Sunday, September 07, 2008

Fly High...Part II

After a month-long stint as a delivery driver for DoubleDaves in Northgate (where my mad cleaning skills from Freebirds were not appreciated...) I found a job at the University Police Department. I stayed at UPD until I finished my undergraduate degree. About a month before graduation, I ran into Pierre at the corner store by my house and he asked if I ever thought about coming back to Freebirds. I told him I would if he would give me an interesting opportunity, and that is how I came to work at the Freebirds corporate office at a time of great change.

The office was located in a small suite in a non-descript one-story building on Lincoln. Pierre brought me in as a Project Manager. Project Management was a new concept for me and Freebirds, so I got to build the position to suit me. Tom was in the office then as HR manager, and had built an incredible framework for Freebirds scholarships, training, regular opportunities to share suggestions. I learned about Gantt charts and watched Devon as he created the Freebirds brand from scratch (with a little magic from Corel). We tried (with limited success) to launch a Freebirds employee newspaper (the original title was "Bird Crap") and even tried to get it printed on news stock. I got to help Devon first find a place and then set up the mock-up of the Shepard Plaza store in a warehouse in north Bryan. It was serindipitious that the warehouse had tens of thousands of old soda crates; we used them to make the mock-up life size and three-dimensional.

I started developing my computer abilities during this stretch, too. I created the first internet to fax order system for the 'Bird, and got it set up with the help of Brian B. The big project that I had great hopes for and saw die on the vine was Bird TV. The concept was to put cameras in each store and send live feed of people waiting in line at one store to all other stores. Ironically enough, the project bogged down because the cables from the cameras to the computer were getting too much interference from electronic pollution in the store, and the cost of setting up DSL in each store was prohibitive. When I left the Project Manager position, I got to hire two people to do my job: one for operational projects and another for personnel projects.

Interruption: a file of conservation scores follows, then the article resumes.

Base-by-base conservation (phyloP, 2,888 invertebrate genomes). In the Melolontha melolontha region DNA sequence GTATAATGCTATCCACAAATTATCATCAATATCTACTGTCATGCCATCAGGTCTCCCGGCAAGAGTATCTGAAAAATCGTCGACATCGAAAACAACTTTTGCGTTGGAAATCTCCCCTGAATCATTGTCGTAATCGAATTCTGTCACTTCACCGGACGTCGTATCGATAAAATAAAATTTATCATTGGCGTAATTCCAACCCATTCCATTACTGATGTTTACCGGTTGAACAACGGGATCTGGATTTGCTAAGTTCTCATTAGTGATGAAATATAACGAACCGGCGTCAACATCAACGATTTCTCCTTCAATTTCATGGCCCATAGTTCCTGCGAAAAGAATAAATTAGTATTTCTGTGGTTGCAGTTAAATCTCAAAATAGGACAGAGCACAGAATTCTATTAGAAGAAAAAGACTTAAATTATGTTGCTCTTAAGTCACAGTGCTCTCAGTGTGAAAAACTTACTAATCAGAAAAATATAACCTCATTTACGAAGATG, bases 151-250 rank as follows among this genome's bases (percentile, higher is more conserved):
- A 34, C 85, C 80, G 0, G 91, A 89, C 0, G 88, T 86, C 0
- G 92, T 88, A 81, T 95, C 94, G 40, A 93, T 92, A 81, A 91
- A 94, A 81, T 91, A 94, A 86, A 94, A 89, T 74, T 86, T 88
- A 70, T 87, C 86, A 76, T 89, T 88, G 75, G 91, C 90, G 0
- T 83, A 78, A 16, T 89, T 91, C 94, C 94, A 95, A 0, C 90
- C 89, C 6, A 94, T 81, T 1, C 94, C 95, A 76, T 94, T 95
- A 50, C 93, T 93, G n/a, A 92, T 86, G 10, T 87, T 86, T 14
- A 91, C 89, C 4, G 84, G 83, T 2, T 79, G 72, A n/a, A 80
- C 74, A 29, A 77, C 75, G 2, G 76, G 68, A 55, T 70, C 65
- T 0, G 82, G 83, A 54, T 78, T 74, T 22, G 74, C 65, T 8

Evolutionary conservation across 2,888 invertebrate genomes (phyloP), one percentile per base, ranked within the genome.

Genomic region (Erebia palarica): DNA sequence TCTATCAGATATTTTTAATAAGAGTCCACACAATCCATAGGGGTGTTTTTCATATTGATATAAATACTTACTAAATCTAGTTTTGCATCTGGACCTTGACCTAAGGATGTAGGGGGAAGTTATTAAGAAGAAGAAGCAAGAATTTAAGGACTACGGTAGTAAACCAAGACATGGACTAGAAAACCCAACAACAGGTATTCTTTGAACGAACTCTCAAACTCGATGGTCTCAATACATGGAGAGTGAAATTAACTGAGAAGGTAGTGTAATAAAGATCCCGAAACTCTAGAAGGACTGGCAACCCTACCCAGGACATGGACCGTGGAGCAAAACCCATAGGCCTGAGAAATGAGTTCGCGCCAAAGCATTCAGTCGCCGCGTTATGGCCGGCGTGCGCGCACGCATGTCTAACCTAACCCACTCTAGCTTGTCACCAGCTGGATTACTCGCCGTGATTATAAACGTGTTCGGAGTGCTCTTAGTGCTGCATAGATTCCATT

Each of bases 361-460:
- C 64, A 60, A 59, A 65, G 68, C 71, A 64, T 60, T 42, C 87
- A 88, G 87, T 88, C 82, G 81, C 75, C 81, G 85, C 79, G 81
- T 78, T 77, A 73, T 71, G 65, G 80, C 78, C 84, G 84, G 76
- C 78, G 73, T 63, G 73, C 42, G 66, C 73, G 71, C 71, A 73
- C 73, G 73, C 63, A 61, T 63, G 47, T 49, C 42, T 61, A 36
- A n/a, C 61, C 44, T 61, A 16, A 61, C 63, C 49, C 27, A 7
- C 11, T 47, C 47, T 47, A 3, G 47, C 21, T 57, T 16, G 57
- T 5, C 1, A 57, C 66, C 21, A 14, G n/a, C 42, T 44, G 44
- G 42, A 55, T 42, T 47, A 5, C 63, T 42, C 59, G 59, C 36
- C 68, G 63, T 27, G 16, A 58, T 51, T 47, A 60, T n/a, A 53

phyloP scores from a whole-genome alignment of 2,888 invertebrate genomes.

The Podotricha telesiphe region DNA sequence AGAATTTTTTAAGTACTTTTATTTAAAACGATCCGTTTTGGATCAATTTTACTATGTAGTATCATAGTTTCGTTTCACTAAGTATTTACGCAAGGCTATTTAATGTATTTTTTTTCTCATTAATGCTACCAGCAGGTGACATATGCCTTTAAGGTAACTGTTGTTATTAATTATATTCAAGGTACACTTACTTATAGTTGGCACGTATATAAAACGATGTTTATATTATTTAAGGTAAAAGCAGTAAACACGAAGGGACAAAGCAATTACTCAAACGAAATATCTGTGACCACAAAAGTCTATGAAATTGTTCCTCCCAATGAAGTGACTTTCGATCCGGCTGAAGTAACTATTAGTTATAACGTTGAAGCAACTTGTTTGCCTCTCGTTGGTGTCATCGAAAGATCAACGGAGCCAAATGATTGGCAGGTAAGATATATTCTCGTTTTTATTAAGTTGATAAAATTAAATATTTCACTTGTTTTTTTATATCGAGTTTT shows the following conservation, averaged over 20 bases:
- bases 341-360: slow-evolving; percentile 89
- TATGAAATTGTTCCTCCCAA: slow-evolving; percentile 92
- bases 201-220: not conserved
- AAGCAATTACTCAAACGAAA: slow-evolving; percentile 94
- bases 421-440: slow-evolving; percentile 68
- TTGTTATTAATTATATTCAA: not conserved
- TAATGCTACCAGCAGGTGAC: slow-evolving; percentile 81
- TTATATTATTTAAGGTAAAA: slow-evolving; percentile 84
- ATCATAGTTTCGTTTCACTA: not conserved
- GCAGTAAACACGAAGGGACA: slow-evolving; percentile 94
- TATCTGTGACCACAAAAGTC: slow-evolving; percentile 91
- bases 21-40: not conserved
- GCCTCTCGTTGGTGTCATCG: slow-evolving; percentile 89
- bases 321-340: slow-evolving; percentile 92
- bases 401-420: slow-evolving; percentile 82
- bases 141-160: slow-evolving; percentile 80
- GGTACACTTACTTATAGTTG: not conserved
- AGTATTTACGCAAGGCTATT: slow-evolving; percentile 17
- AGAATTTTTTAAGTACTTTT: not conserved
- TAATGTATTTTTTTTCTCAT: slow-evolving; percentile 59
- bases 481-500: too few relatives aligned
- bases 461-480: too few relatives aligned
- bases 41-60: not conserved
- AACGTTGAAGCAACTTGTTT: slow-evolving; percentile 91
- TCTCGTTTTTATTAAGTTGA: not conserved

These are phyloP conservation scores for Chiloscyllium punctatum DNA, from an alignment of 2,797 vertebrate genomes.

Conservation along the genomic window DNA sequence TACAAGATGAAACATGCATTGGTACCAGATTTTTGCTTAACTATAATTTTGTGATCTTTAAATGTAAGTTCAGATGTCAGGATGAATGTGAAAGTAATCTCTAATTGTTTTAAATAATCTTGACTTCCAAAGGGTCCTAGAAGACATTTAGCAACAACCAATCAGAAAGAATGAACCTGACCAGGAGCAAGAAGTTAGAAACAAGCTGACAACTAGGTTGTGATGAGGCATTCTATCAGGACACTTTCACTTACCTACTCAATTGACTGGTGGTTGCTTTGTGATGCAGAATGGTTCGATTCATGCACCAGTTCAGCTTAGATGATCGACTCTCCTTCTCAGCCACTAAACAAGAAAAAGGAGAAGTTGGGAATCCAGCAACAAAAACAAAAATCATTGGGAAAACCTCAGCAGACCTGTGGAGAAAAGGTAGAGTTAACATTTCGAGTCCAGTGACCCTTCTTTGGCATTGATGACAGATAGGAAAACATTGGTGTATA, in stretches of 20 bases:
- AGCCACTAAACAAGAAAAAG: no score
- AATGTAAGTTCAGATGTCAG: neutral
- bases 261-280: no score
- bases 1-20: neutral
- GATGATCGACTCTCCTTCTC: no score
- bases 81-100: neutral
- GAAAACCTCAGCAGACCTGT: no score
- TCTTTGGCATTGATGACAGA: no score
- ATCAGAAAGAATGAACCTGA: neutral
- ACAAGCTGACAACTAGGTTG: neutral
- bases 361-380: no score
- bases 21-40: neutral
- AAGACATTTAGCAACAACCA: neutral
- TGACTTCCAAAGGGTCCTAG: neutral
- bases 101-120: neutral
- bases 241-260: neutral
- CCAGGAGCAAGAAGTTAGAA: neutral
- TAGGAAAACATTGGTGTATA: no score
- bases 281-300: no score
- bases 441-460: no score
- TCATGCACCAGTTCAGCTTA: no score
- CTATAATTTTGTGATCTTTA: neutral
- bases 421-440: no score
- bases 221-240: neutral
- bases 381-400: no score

A special memory from my time in the office was the development of a business plan. In developing the Freebirds plan, we referenced others, including Chipotle's, which referenced Freebirds as a model. We also, at that time, were dealing with a trade dress infringement suit with a little place in Dallas (across the street from what would become the first Dallas location at Lovers and Greenville).